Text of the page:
Delicacy of Sacred Heart

Jesus inherited from His Mother His delicacy of heart. We publish a fragment of book "What Jesus owes to His Mother".

Every child receives from his mother his sensibility, his delicacy of heart, his emotional capacity. It was from the Blessed Virgin that Jesus inherited His faculty of compassion which was in evidence His whole life long. He, who, racked by hunger after forty days of fasting, refuses to work a miracle to obtain bread, cannot resist the pity which wells up in Himself at the sight of the crowd which follows Him like sheep without a shepherd, and He multiplies bread and fish to feed them; for, explain the evangelists, "He had pity on the multitude." When He enters the little village of Naim, He meets a widow whom He did not know; but it is a widow who has just lost her son, and it is her only son. The Lord, seeing her, is moved to the very depths, writes St. Luke. At the sight of such grief, He is overcome and cries: "O woman! Weep not!" He restores the dead man to life and "gives him to his mother" (Luke 7:13). In the same way, arriving at Bethany after the death of Lazarus, He sees Mary, Lazarus' sister, all in tears and broken with sorrow.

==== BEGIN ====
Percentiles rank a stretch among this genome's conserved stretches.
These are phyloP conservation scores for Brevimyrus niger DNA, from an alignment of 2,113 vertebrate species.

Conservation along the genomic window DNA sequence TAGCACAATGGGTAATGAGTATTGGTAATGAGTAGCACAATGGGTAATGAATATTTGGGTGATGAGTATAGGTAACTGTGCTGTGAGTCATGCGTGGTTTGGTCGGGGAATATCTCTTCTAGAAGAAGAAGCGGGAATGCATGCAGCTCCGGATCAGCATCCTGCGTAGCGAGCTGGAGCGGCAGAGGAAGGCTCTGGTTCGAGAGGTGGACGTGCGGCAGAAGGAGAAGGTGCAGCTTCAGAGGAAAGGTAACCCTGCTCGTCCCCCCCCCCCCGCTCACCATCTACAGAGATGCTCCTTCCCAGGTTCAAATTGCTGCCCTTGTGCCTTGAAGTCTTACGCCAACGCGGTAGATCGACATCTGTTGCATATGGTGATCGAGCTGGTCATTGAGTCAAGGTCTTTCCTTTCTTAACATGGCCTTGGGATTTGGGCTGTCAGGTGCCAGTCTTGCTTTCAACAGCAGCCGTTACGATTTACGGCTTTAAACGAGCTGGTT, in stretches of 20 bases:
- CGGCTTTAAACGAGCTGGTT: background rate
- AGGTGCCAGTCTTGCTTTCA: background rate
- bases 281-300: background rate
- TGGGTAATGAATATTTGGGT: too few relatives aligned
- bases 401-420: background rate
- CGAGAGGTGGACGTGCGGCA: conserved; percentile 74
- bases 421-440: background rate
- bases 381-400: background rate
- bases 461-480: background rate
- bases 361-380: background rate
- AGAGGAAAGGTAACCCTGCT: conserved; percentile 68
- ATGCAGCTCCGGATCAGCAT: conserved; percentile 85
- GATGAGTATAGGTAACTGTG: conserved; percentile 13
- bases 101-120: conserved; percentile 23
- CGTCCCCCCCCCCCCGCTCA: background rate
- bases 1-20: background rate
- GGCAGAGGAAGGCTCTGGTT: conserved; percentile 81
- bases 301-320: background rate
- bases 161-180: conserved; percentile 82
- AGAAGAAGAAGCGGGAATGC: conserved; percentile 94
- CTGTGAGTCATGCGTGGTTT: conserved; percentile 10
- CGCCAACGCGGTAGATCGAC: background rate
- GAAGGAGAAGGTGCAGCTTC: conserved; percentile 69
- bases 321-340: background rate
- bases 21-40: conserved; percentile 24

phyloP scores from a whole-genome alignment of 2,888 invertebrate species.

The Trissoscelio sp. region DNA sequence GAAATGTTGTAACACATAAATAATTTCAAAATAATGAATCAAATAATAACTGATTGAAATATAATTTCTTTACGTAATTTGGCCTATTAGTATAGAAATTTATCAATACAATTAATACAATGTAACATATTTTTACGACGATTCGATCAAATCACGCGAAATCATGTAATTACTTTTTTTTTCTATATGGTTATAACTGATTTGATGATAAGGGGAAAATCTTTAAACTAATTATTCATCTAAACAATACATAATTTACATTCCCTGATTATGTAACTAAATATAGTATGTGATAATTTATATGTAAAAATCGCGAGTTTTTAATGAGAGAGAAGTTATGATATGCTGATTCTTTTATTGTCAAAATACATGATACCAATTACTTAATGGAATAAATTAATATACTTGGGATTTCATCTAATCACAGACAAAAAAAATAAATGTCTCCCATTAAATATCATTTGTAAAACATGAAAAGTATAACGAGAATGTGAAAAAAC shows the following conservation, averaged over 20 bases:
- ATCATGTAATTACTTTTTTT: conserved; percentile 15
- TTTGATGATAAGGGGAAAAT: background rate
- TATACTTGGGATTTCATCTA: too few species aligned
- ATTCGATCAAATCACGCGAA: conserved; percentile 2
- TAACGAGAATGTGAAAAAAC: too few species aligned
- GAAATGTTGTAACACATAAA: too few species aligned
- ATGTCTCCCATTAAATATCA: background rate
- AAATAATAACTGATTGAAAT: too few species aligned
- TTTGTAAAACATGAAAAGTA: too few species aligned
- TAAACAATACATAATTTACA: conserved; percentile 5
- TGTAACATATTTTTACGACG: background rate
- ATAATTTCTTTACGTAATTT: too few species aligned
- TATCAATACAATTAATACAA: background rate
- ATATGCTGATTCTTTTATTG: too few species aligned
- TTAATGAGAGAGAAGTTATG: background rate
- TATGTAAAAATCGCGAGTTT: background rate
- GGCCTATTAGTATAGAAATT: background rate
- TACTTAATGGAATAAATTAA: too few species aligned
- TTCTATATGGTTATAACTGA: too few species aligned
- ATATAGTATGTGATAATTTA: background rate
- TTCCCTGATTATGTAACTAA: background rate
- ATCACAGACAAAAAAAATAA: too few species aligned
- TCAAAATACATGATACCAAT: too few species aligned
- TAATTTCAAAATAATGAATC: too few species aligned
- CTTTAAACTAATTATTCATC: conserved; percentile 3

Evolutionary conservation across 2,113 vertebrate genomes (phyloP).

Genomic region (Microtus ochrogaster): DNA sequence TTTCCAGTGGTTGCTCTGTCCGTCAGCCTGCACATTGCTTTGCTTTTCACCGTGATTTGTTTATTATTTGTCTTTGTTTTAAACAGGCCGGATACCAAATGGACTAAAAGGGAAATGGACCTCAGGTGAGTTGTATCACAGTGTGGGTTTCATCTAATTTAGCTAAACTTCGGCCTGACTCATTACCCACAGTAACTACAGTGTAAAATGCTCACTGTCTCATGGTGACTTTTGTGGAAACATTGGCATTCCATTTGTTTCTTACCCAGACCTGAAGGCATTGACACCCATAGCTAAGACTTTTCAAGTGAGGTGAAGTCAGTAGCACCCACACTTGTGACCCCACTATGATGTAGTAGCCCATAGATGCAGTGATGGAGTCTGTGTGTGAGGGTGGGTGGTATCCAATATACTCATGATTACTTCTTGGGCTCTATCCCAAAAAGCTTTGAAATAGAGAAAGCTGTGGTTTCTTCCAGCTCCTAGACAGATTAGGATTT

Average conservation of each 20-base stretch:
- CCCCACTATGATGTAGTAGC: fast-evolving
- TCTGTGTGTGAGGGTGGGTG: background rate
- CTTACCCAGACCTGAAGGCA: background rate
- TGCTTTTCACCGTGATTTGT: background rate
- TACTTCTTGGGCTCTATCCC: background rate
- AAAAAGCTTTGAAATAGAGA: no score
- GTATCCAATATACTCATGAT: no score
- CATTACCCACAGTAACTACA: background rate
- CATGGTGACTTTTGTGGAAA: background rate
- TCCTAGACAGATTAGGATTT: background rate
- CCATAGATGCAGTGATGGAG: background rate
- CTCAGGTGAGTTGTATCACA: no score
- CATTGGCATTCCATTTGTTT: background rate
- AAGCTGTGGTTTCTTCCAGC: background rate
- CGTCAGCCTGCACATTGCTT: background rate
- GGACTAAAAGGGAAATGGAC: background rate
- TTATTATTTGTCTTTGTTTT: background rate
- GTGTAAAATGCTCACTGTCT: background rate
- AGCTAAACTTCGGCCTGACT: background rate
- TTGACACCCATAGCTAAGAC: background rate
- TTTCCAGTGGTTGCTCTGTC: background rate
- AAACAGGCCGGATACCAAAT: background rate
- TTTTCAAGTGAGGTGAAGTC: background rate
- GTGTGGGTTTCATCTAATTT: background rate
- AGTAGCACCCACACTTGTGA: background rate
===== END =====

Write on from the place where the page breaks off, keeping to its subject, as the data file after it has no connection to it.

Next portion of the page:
St. John, who accompanied Him, notes that "he groaned in anguish." We know that Jesus wept over his country's capital: "Jerusalem, Jerusalem, (...) how often would I have gathered thy children together as a hen gathers her young under her wings" (Matt. 23:37).

St. Mark, the observant, remarks that the breast of the Master heaved with compassion before the deaf-mute: Looking up to heaven, He sighed, and said to him, "Ephpheta," that is, "Be thou opened" (Mark 7:34).

It is precisely because the son of the Virgin Mary was so exquisitely sensitive that He felt all the trials He suffered far more acutely than we ever could. First of all, there was the constant anguish at the thought of the sufferings He was going to endure. He Himself, normally so reticent about His personal feelings, could not prevent Himself from opening His heart to the Twelve: "But I have a baptism to be baptized with and how distressed I am until it is accomplished" (Luke 12:50).

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